Domestic Debt Exchange Programme: Some insurance companies delay sign up?
Ken Ofori-Atta — Minister of Finance

Domestic Debt Exchange Programme: Some insurance companies delay sign up?

Some individual insurance companies are hesitant to sign on to the government Domestic Debt Exchange Programme (DDEP) even though the larger association reached an arrangement with the government last week, with today being the deadline.

Information reaching Graphic Business at the time of going to press, indicated that much as the association agreed to the terms of the DDEP, the final decision to participate rests solely on the approval of the boards and shareholders of the individual companies.


It is not immediately clear what this latest development means to the implementation of the DDEP.

Sources told Graphic Business that the deadline for the programme was too short because the final agreement to participate in the DDEP needed to go through some rigorous processes before a final decision was taken.

The source said, for instance, that most of the insurance companies were foreign-owned and listed on the stock exchange in their respective countries.

“Any decision for the company to participate in this DDEP must be done with the approval of shareholders.

The companies need to call an emergency annual general meeting and table the issues for approval by the shareholders before a decision can be take,” the source said.

It also noted that those that are not listed have to go through their boards, a process that cannot take just a few days to complete.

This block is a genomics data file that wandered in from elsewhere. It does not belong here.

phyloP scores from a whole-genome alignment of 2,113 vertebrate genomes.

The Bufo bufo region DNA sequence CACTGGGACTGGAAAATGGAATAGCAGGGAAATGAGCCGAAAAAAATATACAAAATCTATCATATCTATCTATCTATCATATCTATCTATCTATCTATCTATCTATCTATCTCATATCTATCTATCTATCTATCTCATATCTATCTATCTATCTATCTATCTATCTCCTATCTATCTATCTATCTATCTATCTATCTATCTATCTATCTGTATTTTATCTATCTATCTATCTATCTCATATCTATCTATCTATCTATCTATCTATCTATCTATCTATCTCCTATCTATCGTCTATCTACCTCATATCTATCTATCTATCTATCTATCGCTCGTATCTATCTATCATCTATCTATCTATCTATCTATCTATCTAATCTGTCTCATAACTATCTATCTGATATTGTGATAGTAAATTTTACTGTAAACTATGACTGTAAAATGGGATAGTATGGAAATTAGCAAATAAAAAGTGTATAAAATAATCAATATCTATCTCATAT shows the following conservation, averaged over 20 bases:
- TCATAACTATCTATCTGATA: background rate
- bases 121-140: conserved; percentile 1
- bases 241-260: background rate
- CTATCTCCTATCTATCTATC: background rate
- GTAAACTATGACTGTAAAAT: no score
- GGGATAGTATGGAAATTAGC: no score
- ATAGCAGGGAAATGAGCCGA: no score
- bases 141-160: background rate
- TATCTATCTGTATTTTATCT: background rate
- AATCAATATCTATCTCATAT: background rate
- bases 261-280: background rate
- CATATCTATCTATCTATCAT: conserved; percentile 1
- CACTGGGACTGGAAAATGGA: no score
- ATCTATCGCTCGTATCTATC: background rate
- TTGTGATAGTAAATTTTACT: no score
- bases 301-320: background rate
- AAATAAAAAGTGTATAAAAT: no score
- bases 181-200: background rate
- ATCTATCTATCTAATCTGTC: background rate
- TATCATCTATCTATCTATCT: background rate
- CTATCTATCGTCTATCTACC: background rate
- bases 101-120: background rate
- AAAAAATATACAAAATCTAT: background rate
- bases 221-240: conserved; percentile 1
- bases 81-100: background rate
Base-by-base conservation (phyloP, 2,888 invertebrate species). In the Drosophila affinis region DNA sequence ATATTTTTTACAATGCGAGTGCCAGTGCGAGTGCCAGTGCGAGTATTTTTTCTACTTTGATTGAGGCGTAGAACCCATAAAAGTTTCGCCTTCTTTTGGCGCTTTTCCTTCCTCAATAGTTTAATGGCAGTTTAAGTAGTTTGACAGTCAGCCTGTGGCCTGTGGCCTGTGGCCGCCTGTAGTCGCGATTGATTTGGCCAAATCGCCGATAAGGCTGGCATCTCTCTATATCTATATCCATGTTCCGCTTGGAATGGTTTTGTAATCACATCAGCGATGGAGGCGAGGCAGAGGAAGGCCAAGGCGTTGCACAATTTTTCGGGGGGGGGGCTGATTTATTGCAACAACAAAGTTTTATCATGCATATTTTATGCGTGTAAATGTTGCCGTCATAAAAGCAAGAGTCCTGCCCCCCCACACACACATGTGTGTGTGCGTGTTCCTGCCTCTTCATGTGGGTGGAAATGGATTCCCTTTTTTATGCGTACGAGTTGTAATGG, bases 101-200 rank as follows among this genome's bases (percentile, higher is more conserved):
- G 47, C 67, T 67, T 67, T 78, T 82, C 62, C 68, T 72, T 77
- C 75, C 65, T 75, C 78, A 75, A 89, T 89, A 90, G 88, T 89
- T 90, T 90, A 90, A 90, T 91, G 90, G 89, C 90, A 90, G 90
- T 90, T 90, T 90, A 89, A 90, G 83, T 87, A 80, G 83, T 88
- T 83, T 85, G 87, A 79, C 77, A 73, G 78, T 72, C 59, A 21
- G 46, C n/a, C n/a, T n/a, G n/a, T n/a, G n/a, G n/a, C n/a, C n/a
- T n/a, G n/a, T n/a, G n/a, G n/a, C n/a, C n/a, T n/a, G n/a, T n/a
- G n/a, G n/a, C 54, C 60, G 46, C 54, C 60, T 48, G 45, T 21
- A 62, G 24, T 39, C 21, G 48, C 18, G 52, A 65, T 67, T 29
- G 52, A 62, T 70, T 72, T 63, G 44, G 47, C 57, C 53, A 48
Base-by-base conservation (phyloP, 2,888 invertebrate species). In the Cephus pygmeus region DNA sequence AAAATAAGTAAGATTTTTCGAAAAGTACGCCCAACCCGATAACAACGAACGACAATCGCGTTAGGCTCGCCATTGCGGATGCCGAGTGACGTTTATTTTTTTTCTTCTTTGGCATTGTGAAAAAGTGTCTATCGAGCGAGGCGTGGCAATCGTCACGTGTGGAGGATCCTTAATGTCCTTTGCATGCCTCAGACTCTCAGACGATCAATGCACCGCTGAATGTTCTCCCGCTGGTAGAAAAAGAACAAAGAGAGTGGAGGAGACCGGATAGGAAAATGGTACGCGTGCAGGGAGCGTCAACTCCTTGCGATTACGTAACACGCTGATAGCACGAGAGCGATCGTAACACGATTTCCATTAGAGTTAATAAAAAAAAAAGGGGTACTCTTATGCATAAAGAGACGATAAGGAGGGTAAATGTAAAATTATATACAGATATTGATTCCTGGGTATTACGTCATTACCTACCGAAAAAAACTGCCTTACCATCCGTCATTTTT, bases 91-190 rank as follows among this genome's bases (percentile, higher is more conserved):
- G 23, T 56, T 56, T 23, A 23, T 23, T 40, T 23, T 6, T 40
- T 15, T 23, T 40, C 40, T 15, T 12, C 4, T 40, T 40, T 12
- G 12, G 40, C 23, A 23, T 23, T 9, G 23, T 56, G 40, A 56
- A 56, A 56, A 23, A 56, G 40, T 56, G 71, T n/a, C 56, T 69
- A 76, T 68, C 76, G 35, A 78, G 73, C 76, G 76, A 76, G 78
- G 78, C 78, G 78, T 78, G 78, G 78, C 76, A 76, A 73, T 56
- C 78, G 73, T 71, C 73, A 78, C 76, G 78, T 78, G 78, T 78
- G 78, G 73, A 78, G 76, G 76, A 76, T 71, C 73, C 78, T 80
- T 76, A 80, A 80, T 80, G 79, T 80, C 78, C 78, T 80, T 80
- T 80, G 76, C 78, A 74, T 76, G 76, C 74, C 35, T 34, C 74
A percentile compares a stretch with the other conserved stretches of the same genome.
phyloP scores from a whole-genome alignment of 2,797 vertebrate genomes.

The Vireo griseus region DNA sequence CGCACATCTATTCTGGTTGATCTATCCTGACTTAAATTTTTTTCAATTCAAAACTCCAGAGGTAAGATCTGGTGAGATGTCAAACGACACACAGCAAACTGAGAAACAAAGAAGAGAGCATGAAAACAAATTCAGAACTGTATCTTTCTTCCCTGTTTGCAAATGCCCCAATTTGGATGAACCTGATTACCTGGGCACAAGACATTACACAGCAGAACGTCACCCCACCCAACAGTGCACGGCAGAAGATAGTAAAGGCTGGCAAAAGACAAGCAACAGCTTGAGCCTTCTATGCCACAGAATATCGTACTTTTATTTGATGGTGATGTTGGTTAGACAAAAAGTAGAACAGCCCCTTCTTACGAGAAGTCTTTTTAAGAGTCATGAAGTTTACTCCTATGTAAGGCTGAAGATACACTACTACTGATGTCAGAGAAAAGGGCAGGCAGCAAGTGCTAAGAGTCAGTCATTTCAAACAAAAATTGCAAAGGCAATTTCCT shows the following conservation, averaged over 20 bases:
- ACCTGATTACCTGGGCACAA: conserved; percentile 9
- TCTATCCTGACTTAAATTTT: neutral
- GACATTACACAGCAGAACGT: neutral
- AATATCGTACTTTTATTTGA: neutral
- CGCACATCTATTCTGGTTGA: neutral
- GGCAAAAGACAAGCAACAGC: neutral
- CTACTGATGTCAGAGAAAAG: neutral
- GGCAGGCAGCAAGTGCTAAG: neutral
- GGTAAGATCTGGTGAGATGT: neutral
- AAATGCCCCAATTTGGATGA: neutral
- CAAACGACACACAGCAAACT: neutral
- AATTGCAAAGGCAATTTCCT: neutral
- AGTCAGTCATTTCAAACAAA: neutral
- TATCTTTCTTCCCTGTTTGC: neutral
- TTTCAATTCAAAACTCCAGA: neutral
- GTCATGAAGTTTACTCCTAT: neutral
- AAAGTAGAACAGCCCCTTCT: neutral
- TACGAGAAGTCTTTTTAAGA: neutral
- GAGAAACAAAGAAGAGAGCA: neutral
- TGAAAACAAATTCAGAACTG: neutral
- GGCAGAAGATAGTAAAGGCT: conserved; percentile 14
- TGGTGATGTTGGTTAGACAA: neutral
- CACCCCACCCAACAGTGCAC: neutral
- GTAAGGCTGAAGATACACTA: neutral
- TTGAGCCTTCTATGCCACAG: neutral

The source said while the association agreed to the terms, there was a caveat just as agreed with the banks that “participation in the DDEP is absolutely voluntary”.

Meanwhile, the government is racing against time to close the deal by today, January 31, after it had postponed the exercise on a couple of occasions to allow for broader consultations with stakeholders.

So far three groups have signed onto the deal in principle. They are the Ghana Association of Banks (GAB), Ghana Insurers Association (GIA) and the Ghana Securities Industry Association (GSIA).


The government agreed with the banks to pay five per cent coupon (interest) on bonds for this year.

It will also pay a single coupon of nine per cent on the 12 new bonds it proposes to issue to domestic bondholders who tender their old bonds.

The government and the banks also agreed on the removal or amendment of all clauses in the Exchange Memorandum that empowered the Republic to, at its sole discretion, vary the terms of the exchange.

The parties issued the statement after a crunch meeting on Monday, January, 23, 2023 to negotiate new designs and concessions to make it easier for banks to participate in the voluntary DDEP.

The bankers association also asked the government to provide clarity on the operational framework and terms of access to the Ghana Financial Stability Fund (GFSF).

The fund is expected to help fund managers, banks, insurance companies and the likes with cash flow to meet their obligations as they fall due, in view of the cash flow challenges the debt exchange programme would bring upon the participating institutions.

The programme deadline is today.


Even though bond coupons are usually paid in two installments, under the DDEP, the government proposed to pay no interest for this year.

However, bonds maturing from 2024 will receive five per cent coupon in 2024 and thereafter between nine per cent and 10.65 per cent.

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